Mill: Freedom and Expression Essay

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There they go again. The usual horde of five-inch heels, cleavage and navel displaying, and miniskirts that are just high enough to have a clear visual of the type of underwear each woman is wearing. It is the middle of winter and they are just acting like they are hot stuff. Is this acceptable? Should it be acceptable? Maybe a look at Mill’s beliefs can answer these questions. The introduction of the book is crucial to understanding Mill’s arguments and the status of his beliefs. It states the basic structure of his argument and his own key deductions. Mill steps back and defines his idea of civilization. He sees it as a struggle with individual people and what creates and defines our society. Which of…show more content…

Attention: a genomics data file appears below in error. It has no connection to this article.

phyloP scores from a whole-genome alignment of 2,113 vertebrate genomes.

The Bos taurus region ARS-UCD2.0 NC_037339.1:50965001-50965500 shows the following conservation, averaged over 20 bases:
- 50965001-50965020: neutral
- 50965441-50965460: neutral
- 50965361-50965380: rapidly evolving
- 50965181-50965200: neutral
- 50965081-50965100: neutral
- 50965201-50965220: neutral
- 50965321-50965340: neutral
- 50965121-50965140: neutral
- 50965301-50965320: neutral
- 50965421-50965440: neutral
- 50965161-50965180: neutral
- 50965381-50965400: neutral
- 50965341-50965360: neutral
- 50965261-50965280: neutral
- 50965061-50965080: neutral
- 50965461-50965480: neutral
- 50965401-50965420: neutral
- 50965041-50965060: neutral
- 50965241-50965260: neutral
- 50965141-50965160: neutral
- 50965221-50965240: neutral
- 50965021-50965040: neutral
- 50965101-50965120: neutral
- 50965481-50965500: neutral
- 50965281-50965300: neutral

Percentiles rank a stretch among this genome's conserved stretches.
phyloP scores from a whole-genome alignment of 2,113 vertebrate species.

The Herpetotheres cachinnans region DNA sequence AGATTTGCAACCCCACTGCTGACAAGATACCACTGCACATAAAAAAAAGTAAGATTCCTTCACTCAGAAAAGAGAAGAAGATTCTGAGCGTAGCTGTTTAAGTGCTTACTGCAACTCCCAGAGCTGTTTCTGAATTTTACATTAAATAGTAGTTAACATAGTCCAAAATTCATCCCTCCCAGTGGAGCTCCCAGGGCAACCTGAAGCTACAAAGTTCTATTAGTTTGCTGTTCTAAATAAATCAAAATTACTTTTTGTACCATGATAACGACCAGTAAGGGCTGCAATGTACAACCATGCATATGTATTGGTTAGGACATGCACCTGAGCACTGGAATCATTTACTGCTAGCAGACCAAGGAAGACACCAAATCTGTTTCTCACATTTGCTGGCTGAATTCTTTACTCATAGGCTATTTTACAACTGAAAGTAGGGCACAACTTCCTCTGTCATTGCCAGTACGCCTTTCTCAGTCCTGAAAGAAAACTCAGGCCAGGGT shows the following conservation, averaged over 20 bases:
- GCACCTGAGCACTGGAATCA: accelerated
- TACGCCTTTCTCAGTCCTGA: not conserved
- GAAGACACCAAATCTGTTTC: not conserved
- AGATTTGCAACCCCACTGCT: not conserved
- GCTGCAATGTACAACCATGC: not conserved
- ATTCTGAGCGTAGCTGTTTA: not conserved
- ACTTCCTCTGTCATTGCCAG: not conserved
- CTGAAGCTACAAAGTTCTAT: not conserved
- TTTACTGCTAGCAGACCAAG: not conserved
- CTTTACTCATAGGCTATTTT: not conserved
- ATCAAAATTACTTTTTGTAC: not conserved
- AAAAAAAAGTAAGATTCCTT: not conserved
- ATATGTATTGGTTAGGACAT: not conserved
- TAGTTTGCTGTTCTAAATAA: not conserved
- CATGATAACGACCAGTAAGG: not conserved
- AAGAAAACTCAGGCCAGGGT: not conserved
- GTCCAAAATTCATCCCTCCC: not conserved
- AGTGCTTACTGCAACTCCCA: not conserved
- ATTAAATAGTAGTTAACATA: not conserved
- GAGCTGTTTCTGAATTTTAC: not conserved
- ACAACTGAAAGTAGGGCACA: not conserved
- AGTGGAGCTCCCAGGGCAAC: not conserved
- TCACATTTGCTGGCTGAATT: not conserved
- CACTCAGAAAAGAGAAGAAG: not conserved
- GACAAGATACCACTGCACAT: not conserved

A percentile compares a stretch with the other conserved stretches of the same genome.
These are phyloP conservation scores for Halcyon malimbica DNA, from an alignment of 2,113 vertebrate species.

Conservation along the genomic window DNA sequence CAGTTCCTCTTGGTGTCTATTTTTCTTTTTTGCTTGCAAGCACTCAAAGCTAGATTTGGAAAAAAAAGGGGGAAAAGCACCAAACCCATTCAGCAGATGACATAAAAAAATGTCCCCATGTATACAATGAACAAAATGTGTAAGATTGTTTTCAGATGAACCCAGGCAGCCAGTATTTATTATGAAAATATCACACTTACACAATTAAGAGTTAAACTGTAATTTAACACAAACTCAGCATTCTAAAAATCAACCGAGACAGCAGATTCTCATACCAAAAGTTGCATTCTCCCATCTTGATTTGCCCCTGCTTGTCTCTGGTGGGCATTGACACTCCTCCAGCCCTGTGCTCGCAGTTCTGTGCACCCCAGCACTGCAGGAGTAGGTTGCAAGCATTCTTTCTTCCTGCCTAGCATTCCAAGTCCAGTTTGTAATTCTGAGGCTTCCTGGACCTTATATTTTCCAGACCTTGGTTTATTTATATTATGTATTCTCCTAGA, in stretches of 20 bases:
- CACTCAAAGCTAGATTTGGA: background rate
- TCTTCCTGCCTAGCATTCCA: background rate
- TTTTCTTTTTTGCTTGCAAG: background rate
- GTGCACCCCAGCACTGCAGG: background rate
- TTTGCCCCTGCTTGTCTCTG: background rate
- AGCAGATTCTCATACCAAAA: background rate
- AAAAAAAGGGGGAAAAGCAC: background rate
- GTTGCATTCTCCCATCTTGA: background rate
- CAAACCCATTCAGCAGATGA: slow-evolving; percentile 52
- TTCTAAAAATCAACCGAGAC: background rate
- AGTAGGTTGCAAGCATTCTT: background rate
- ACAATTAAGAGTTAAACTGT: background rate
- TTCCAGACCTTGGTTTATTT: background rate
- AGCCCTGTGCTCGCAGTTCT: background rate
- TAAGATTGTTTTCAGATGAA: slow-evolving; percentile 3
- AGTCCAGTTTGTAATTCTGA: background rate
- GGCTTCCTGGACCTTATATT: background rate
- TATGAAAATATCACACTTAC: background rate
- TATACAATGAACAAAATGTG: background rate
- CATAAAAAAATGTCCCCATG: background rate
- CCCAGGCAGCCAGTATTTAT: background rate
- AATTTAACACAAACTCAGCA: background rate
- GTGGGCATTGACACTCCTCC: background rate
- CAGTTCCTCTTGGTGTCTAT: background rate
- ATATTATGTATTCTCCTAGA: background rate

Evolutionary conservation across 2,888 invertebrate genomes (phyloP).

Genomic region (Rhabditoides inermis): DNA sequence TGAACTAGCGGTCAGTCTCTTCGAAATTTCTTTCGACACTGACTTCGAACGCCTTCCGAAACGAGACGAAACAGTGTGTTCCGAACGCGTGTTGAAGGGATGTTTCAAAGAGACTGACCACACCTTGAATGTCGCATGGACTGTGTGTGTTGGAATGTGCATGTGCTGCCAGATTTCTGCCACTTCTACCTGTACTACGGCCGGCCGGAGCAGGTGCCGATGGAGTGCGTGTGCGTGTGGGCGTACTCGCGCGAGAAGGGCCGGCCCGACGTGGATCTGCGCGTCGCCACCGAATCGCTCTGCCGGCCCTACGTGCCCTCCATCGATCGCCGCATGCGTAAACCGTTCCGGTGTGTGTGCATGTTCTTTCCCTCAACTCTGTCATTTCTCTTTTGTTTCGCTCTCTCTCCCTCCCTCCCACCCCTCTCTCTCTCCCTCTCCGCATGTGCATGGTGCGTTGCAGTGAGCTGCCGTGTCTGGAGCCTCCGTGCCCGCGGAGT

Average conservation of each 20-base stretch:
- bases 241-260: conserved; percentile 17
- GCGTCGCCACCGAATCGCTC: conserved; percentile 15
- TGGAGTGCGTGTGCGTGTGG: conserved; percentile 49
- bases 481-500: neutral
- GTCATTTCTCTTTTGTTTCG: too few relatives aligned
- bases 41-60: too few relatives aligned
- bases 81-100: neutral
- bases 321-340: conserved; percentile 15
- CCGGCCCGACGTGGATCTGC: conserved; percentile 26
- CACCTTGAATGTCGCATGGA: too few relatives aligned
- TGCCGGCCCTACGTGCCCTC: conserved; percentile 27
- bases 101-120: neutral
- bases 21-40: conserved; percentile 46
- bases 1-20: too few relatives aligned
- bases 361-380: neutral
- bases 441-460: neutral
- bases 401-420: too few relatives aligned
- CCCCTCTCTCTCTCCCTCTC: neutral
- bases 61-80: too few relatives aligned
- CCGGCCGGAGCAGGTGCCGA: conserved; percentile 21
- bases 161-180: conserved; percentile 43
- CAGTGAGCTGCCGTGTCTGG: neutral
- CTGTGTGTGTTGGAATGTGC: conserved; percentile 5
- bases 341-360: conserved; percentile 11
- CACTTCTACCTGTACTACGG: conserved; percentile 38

A perfect example would be if a small boy was swimming at the beach and got carried out too far and was unable to swim. You happen to have an inner tube and rush out to save him, even risking your own life. If you did not the child could drown which would most certainly cause harm. This implied rule will keep people from ignoring those in need or turning a blind eye. Mill believes that this will be great for society as a whole. Mill then goes into further depth and breaks up the three different categories of our liberty and the importance of having each and every one of them respected by others and the authority. The first is “the freedom to think as one wishes, and to feel as one does. This includes the freedom to opinion, and includes the freedom to publish opinions known as the freedom of speech.” Next is “the freedom to pursue tastes and pursuits, even if they are deemed ‘immoral’, and only so long as they do not cause harm.” Finally is “the ‘freedom to unite’ or meet with others, often known as the freedom of assembly due to its being phrased as such in the United States constitution.” Each of these definitions were Mill’s words not my own. If we do not have each and every one of these liberties than we truly are not free. Each of the phrases in quotes were taken from the book as Mill’s definitions are not my own. How I understand it,

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